Existing roads appear in tan; planned street grid outlined in black. The headwaters of Perch Creek reach the foot of today’s S. St. Bernard Street. | Atlas of Philadelphia (Smedley, 1863) via HistoricMapWorks.com

1853: The WC&P lays tracks past the future S. St. Bernard Street to Kellyville (today’s Gladstone station). Completing the connection to West Chester will take another five years. After that, the line will be purchased by the Philadelphia, Wilmington & Baltimore Railroad in 1871, absorbed into the Pennsylvania Railroad in 1879, electrified in 1925, merged with Penn Central in 1968, taken over by Conrail in 1976, and turned into SEPTA’s R3 (Media) line in 1978.

1885: The Belmont Cricket Club, one of Philly’s four major cricket clubs, moves to a large lot at the southeastern end of what will become S. St. Bernard Street.

Perspective of Philadelphia (Burke & McFetridge, 1886)

Perspective of Philadelphia (Burke & McFetridge, 1886)

1886: It’s hard to see in this tiny corner of a panoramic drawing of Philadelphia, but there just might be some buildings north of the 49th Street Station.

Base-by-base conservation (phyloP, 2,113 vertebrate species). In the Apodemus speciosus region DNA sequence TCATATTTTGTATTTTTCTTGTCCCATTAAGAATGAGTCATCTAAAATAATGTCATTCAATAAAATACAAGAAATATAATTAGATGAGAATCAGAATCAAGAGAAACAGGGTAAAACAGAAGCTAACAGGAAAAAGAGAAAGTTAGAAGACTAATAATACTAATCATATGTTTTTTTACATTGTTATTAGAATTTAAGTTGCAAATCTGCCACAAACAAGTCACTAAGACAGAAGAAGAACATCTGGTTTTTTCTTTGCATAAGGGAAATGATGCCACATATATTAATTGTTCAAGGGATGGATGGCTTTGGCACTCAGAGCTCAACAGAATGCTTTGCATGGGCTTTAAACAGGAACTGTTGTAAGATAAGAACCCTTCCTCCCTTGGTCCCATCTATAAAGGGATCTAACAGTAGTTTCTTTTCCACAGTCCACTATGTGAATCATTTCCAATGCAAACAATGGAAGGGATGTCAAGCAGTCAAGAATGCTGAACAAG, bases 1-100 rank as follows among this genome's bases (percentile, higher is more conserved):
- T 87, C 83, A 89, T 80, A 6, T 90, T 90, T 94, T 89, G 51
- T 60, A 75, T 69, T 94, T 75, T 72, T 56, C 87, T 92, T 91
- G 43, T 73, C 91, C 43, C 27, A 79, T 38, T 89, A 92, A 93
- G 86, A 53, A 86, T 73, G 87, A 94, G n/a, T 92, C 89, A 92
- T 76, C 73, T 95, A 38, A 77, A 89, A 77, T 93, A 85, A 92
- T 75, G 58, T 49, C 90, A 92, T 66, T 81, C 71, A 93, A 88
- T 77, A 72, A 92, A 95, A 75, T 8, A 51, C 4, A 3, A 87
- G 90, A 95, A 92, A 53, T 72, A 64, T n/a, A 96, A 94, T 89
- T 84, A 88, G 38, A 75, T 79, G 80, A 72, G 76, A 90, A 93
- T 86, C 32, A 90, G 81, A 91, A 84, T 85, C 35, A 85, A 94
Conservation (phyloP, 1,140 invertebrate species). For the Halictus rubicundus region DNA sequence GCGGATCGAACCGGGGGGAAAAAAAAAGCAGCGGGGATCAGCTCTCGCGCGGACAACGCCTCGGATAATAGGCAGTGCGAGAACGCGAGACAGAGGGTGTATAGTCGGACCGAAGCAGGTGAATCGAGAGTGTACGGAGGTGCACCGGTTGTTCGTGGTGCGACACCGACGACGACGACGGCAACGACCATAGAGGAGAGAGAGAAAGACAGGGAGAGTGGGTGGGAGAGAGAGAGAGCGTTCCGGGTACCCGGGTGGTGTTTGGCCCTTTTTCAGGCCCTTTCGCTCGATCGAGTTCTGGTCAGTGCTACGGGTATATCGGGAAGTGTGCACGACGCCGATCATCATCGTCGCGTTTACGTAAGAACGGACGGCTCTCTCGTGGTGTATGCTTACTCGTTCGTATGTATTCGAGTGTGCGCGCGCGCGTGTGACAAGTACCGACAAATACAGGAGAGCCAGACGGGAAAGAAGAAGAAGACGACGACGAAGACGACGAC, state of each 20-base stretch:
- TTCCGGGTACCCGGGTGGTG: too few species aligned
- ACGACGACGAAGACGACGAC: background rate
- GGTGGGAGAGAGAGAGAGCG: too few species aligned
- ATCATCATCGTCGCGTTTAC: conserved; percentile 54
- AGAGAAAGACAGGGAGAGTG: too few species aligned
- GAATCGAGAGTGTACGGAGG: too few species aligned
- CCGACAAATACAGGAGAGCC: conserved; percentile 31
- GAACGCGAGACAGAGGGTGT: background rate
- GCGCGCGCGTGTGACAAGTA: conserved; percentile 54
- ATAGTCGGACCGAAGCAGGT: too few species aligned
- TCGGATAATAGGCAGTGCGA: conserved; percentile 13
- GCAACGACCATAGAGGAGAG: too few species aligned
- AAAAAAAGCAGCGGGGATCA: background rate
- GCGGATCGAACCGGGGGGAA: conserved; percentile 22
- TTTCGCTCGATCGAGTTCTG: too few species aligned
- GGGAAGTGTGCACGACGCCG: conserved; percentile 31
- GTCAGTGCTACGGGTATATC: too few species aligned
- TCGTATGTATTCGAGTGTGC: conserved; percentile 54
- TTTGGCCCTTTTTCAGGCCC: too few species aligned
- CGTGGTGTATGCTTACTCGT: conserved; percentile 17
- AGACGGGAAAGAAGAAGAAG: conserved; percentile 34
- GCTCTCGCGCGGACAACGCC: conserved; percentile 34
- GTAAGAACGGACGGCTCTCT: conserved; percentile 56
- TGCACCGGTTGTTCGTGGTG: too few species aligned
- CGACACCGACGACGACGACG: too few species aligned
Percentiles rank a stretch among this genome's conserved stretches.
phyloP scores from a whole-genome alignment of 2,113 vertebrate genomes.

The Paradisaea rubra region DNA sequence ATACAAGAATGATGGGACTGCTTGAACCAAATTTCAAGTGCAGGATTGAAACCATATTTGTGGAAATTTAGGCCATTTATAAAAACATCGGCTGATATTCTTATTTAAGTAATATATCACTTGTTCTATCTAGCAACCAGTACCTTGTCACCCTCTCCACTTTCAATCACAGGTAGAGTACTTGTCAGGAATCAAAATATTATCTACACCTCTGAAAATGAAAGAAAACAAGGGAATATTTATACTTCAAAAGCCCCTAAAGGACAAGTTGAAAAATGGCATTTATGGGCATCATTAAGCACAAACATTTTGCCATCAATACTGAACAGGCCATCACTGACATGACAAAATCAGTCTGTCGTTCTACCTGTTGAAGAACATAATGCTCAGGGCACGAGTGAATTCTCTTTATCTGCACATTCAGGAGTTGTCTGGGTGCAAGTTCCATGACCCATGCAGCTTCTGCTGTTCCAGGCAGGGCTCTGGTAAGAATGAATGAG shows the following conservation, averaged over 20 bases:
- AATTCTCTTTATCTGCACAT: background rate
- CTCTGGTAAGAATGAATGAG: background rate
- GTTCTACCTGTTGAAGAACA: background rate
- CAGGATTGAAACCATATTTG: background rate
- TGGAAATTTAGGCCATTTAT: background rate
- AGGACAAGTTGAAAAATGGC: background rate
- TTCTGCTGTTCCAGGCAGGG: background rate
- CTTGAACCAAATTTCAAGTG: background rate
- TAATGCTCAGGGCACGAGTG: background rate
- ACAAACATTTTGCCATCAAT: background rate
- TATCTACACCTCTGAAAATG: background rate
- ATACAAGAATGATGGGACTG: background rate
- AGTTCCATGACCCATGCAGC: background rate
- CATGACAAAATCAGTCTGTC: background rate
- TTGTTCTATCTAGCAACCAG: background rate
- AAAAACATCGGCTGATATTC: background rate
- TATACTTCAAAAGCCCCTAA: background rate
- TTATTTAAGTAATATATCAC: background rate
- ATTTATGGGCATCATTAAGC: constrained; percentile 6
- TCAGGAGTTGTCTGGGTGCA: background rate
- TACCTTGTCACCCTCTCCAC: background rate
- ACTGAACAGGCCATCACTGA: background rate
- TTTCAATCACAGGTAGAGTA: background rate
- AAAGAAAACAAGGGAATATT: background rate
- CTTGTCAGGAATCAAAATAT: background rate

1888: Philadelphia Mayor Edwin M. Fitler approves a city council ordinance to grade and pave St. Bernard Place, the future 1000 block of S. St. Bernard Street. Property owners must grade, curb, and pave the sidewalks.

1889: Improvements are planned to the bridge that carries Chester Avenue over the PRR tracks.

1890: A city directory lists six residences on St. Bernard Place: Rev. & Mrs. E. Palmer Gould, at 1000 St. Bernard Place; Mr. & Mrs. Ralph Peverley, 1009; Mr. & Mrs. Wm. D. Phillips, 1011; Mr. & Mrs Henry Ogden, 1013; Mr. & Mrs. Elmer B. Stretch, 1006; and Winfield S. Bird, 1008.

Atlas of the City of Philadelphia (Bromley, 1895)

Atlas of the City of Philadelphia (Bromley, 1895)

1895: The land that would become the 800 block and the southern half of the 900 block (even-numbered addresses) is owned by Hugh McInness, who has sold the northern half to John McCoach et al. No buildings are recorded.

1897: In an apparent attempt at standardization, two small streets north of Market Street–49 1/2th and Ackley–are renamed N. St. Bernard Street.

Around 1900: Streetcar service comes to the east end of S. St. Bernard Street when the Darby & Yeadon Street Railway Company lays trolley tracks from Center City down Chester Avenue to Kingsessing and 65th. The tracks and the company will be absorbed in 1904 by the Philadelphia Rapid Transit Company, in 1939 by the Philadelphia Transportation Co., and by SEPTA in 1968.

1901: Some 2,000 spectators gather at the Belmont Cricket Club to watch Philly’s first international soccer match. (Thanks, Nicola!)